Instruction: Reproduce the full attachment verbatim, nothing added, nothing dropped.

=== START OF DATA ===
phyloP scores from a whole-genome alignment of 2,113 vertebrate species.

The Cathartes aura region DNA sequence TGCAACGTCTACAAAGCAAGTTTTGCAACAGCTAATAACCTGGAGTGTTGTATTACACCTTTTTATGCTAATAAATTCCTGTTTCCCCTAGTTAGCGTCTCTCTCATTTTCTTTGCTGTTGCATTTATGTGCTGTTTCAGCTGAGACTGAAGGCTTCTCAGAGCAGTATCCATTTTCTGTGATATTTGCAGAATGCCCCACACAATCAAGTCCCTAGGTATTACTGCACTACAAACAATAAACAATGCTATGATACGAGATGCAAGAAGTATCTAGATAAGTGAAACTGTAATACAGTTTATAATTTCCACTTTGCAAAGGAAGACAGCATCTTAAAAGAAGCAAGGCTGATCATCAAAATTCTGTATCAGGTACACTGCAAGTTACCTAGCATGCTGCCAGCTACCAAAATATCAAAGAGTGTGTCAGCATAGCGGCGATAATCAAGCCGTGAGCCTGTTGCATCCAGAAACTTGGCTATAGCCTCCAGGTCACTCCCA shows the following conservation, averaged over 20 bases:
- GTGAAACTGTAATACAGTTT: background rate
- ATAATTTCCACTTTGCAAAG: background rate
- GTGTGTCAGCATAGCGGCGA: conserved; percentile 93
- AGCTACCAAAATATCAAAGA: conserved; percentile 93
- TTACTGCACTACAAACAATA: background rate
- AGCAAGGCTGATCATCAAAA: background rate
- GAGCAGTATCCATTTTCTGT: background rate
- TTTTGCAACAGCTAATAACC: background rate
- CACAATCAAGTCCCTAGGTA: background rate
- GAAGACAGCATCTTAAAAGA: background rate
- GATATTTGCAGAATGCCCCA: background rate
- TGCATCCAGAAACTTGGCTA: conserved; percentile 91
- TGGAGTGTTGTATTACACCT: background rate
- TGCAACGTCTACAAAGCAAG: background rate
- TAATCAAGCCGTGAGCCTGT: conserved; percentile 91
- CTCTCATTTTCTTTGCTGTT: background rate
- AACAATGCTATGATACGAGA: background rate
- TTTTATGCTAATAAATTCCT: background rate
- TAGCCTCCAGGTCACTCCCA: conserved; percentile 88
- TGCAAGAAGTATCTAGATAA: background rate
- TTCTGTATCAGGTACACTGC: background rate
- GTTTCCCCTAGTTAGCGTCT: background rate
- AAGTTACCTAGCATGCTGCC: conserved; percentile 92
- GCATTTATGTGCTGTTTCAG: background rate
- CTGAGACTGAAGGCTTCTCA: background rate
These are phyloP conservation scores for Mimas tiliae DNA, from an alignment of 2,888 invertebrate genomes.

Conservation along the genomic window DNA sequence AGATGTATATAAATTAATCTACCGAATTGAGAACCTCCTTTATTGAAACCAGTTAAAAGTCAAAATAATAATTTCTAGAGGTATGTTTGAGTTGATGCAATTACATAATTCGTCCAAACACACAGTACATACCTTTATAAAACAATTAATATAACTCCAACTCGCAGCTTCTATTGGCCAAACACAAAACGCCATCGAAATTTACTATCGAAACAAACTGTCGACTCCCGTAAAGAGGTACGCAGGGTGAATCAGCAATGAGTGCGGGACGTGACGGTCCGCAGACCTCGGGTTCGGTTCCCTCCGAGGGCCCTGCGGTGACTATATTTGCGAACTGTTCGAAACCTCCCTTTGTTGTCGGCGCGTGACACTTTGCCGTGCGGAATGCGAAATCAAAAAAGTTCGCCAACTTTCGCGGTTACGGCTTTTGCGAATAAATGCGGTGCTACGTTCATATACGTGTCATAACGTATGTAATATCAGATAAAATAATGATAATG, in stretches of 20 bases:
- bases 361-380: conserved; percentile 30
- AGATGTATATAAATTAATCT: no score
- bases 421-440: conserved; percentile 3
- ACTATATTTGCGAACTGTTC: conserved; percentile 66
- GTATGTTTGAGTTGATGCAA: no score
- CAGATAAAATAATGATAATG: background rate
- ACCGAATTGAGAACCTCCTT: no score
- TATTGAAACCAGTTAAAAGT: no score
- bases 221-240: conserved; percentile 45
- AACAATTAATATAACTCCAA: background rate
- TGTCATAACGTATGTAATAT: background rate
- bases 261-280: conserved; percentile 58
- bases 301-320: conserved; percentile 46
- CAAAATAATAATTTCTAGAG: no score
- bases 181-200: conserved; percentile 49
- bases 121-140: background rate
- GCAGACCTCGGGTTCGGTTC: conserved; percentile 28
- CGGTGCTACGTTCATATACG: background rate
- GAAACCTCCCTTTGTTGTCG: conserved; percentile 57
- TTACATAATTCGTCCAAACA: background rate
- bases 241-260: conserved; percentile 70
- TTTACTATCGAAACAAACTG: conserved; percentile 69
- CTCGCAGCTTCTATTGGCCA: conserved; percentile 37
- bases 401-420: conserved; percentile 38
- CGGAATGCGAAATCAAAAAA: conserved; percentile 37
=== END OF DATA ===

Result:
phyloP scores from a whole-genome alignment of 2,113 vertebrate species.

The Cathartes aura region DNA sequence TGCAACGTCTACAAAGCAAGTTTTGCAACAGCTAATAACCTGGAGTGTTGTATTACACCTTTTTATGCTAATAAATTCCTGTTTCCCCTAGTTAGCGTCTCTCTCATTTTCTTTGCTGTTGCATTTATGTGCTGTTTCAGCTGAGACTGAAGGCTTCTCAGAGCAGTATCCATTTTCTGTGATATTTGCAGAATGCCCCACACAATCAAGTCCCTAGGTATTACTGCACTACAAACAATAAACAATGCTATGATACGAGATGCAAGAAGTATCTAGATAAGTGAAACTGTAATACAGTTTATAATTTCCACTTTGCAAAGGAAGACAGCATCTTAAAAGAAGCAAGGCTGATCATCAAAATTCTGTATCAGGTACACTGCAAGTTACCTAGCATGCTGCCAGCTACCAAAATATCAAAGAGTGTGTCAGCATAGCGGCGATAATCAAGCCGTGAGCCTGTTGCATCCAGAAACTTGGCTATAGCCTCCAGGTCACTCCCA shows the following conservation, averaged over 20 bases:
- GTGAAACTGTAATACAGTTT: background rate
- ATAATTTCCACTTTGCAAAG: background rate
- GTGTGTCAGCATAGCGGCGA: conserved; percentile 93
- AGCTACCAAAATATCAAAGA: conserved; percentile 93
- TTACTGCACTACAAACAATA: background rate
- AGCAAGGCTGATCATCAAAA: background rate
- GAGCAGTATCCATTTTCTGT: background rate
- TTTTGCAACAGCTAATAACC: background rate
- CACAATCAAGTCCCTAGGTA: background rate
- GAAGACAGCATCTTAAAAGA: background rate
- GATATTTGCAGAATGCCCCA: background rate
- TGCATCCAGAAACTTGGCTA: conserved; percentile 91
- TGGAGTGTTGTATTACACCT: background rate
- TGCAACGTCTACAAAGCAAG: background rate
- TAATCAAGCCGTGAGCCTGT: conserved; percentile 91
- CTCTCATTTTCTTTGCTGTT: background rate
- AACAATGCTATGATACGAGA: background rate
- TTTTATGCTAATAAATTCCT: background rate
- TAGCCTCCAGGTCACTCCCA: conserved; percentile 88
- TGCAAGAAGTATCTAGATAA: background rate
- TTCTGTATCAGGTACACTGC: background rate
- GTTTCCCCTAGTTAGCGTCT: background rate
- AAGTTACCTAGCATGCTGCC: conserved; percentile 92
- GCATTTATGTGCTGTTTCAG: background rate
- CTGAGACTGAAGGCTTCTCA: background rate
These are phyloP conservation scores for Mimas tiliae DNA, from an alignment of 2,888 invertebrate genomes.

Conservation along the genomic window DNA sequence AGATGTATATAAATTAATCTACCGAATTGAGAACCTCCTTTATTGAAACCAGTTAAAAGTCAAAATAATAATTTCTAGAGGTATGTTTGAGTTGATGCAATTACATAATTCGTCCAAACACACAGTACATACCTTTATAAAACAATTAATATAACTCCAACTCGCAGCTTCTATTGGCCAAACACAAAACGCCATCGAAATTTACTATCGAAACAAACTGTCGACTCCCGTAAAGAGGTACGCAGGGTGAATCAGCAATGAGTGCGGGACGTGACGGTCCGCAGACCTCGGGTTCGGTTCCCTCCGAGGGCCCTGCGGTGACTATATTTGCGAACTGTTCGAAACCTCCCTTTGTTGTCGGCGCGTGACACTTTGCCGTGCGGAATGCGAAATCAAAAAAGTTCGCCAACTTTCGCGGTTACGGCTTTTGCGAATAAATGCGGTGCTACGTTCATATACGTGTCATAACGTATGTAATATCAGATAAAATAATGATAATG, in stretches of 20 bases:
- bases 361-380: conserved; percentile 30
- AGATGTATATAAATTAATCT: no score
- bases 421-440: conserved; percentile 3
- ACTATATTTGCGAACTGTTC: conserved; percentile 66
- GTATGTTTGAGTTGATGCAA: no score
- CAGATAAAATAATGATAATG: background rate
- ACCGAATTGAGAACCTCCTT: no score
- TATTGAAACCAGTTAAAAGT: no score
- bases 221-240: conserved; percentile 45
- AACAATTAATATAACTCCAA: background rate
- TGTCATAACGTATGTAATAT: background rate
- bases 261-280: conserved; percentile 58
- bases 301-320: conserved; percentile 46
- CAAAATAATAATTTCTAGAG: no score
- bases 181-200: conserved; percentile 49
- bases 121-140: background rate
- GCAGACCTCGGGTTCGGTTC: conserved; percentile 28
- CGGTGCTACGTTCATATACG: background rate
- GAAACCTCCCTTTGTTGTCG: conserved; percentile 57
- TTACATAATTCGTCCAAACA: background rate
- bases 241-260: conserved; percentile 70
- TTTACTATCGAAACAAACTG: conserved; percentile 69
- CTCGCAGCTTCTATTGGCCA: conserved; percentile 37
- bases 401-420: conserved; percentile 38
- CGGAATGCGAAATCAAAAAA: conserved; percentile 37